The coolest thing we looked at were some indigenous microbes. Before I arrived here, a bunch of “pristine” soil was gathered from up in the hills. We spread cooked rice in a planting flat, poured unsulphured molasses over it, and laid the soil on top. We’ve kept it covered and moist for the past few weeks as the indigenous microbes feed and multiply. When the rice has disappeared, we’ll make a compost tea from this highly active and locally appropriate microbe universe to help build soil fertility in the garden. In the meantime, our small sample from the mushroomy-smelling, mould-covered tray has showed us there’s plenty of beneficial life in there.

I can’t remember using a microscope since high school science class, and I have to say I never thought I’d get so excited over soil microbes and mouldy trays of rice. I think my biologist roommate will be proud 😉

Unfortunately I don’t have any shots of the microbes, but here’s some lovely sunflowers instead.

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These are some of the bucket-full of edible flowers we harvest every day for the cooks to garnish the food.. hibiscus, calendula, nasturtiums, and.. blue butterfly pea I believe..

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garden-fresh wisdom

I’ve been chased inside by the rain, which soaked me through to the bone while I was gathering fruit in the orchard. I’ve never seen rain come down this hard! It felt wonderful, but even here in warm Hawai’i, it’s wintertime and I can’t stay wet for too long without getting a chill. So I’ve decided to write a post about some of the many things I’ve learned in the garden so far. In just over a week, I feel like I’ve gained enough knowledge to start my own successful garden, although this is just the beginning!

The past few days we’ve been doing a lot of transplanting. Because there are lots of critters that love to eat veggie seeds and tiny sprouts, we start everything inside the shade house (like a greenhouse but with screen walls). Plants begin sprouting with seed leaves, which actually live inside the seed before it sprouts! Once the plants start forming their “true” leaves, we leave the plants outside for a day or two to harden off. During this time, the plant gets used to being out in much sunnier, windier, (and in the case of greenhouses, cooler) conditions, without being totally stressed by transplanting. We dig a hole and fill it up with the hose to allow water to sink deep into the surrounding ground before moving the plant in. Then we water it with seaweed: seaweed is a de-stresser for plants, it has a very balanced combination of nutrients that help keep the plant content in its new home. Then we mulch the plant with fresh compost for more slow-releasing nutrients and water retention. Voila!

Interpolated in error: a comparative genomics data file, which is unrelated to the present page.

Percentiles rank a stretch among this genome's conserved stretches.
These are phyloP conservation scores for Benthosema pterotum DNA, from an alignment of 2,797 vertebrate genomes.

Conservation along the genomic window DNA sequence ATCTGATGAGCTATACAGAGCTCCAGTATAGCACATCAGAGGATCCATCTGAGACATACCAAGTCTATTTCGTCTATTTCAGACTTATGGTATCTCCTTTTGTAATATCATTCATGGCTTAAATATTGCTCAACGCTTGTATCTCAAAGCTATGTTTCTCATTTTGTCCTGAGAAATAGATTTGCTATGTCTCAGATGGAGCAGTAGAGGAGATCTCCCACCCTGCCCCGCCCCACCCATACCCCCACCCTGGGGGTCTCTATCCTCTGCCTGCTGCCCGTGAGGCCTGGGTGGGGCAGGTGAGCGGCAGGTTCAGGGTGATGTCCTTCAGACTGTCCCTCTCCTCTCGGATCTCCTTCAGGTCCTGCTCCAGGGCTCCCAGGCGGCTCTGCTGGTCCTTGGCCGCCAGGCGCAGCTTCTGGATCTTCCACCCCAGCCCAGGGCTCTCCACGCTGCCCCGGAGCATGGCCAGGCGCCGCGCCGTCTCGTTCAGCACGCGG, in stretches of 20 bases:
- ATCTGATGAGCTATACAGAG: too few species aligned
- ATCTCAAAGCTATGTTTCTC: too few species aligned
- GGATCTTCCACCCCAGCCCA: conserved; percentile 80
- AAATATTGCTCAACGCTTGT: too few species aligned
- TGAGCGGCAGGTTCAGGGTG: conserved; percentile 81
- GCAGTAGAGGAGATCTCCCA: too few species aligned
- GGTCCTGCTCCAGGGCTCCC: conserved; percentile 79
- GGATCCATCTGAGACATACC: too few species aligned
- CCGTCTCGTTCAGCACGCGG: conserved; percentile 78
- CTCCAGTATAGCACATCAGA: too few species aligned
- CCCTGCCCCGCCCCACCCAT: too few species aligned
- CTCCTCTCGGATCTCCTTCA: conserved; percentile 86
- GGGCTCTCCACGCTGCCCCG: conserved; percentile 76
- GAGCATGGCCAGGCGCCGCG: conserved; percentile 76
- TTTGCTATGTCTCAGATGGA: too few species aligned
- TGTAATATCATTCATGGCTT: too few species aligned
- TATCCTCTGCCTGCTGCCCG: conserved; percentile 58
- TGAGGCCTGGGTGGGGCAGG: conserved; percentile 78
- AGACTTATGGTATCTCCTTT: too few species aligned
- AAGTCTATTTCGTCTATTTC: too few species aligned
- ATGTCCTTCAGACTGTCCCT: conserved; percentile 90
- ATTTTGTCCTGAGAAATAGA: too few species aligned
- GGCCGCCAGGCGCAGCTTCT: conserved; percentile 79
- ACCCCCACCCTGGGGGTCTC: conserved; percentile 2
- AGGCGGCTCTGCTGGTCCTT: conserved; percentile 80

Well, I should be a little more exact here–there’s never just one plant. We always seed a few kinds of plants together: lettuce with carrots and dill, beans with sunflowers, tomatoes with basil. There are various reasons why some plants help each other grow (and others generally don’t do well together) such as what kinds of nutrients they take and what nutrients or hormones they send into the soil, whether they need shade or give it away, and whether they attract pollinators or repel certain pests. Seeds of Change has a good companion planting guide.

Speaking of unwanted garden residents, how do you deal with pests in an organic garden? I’ve learned that pests are usually a sign that the plants are stressed out, or weak from nutrient deficiencies. Using chemical fertilizers will create these imbalances as I mentioned before, as they are always made up of a mix of substances (as soon as you boost one, the others will be sent out of proportion), thus creating a need for pesticide. To avoid this, applying compost will help keep the plants strong–or applying specific organic matter can gently correct an imbalance, like the eggshells we scattered around the broccoli to boost the calcium. We’ve been brewing and spraying compost tea on the leaves of affected plants to give them a boost in warding off critters like spider mites–and we pull off the affected leaves to keep them from spreading. We harvest whole baby lettuce plants rather than cutting the leaves so the sow bugs don’t sense the broken tissue from cutting individual leaves. We’ll be stringing lights around the trellises to ward off the rose beetles that come out at night. And we enclose growing tomatoes in mesh bags to keep the fruit flies from stinging them. In short, there’s all kinds of creative things that can be done without spraying harmful pesticides.

But what about weeds? Well, I must say I like Connie’s philosophy a lot: “weeds” (what I might call opportunistic species) actually play a role in the garden, by filling in where there are deficiencies. Other sources back up this perspective. Gardens can benefit from the nutrient release from weeds when you leave them where you pull them. If you don’t want to leave them in the garden, it’s safe to put them in a hot compost as it will kill the seeds. But perhaps most of all, it’s about weed prevention: mulching, sheet mulching, and cover cropping. Cover crops can aerate the soil and provide organic matter and nutrients to plants, even boosting yields. The garden beds here that were cover cropped are currently the best beds in the garden, and they’re the only ones with worms, which provide even more aeration and nutrients from their castings.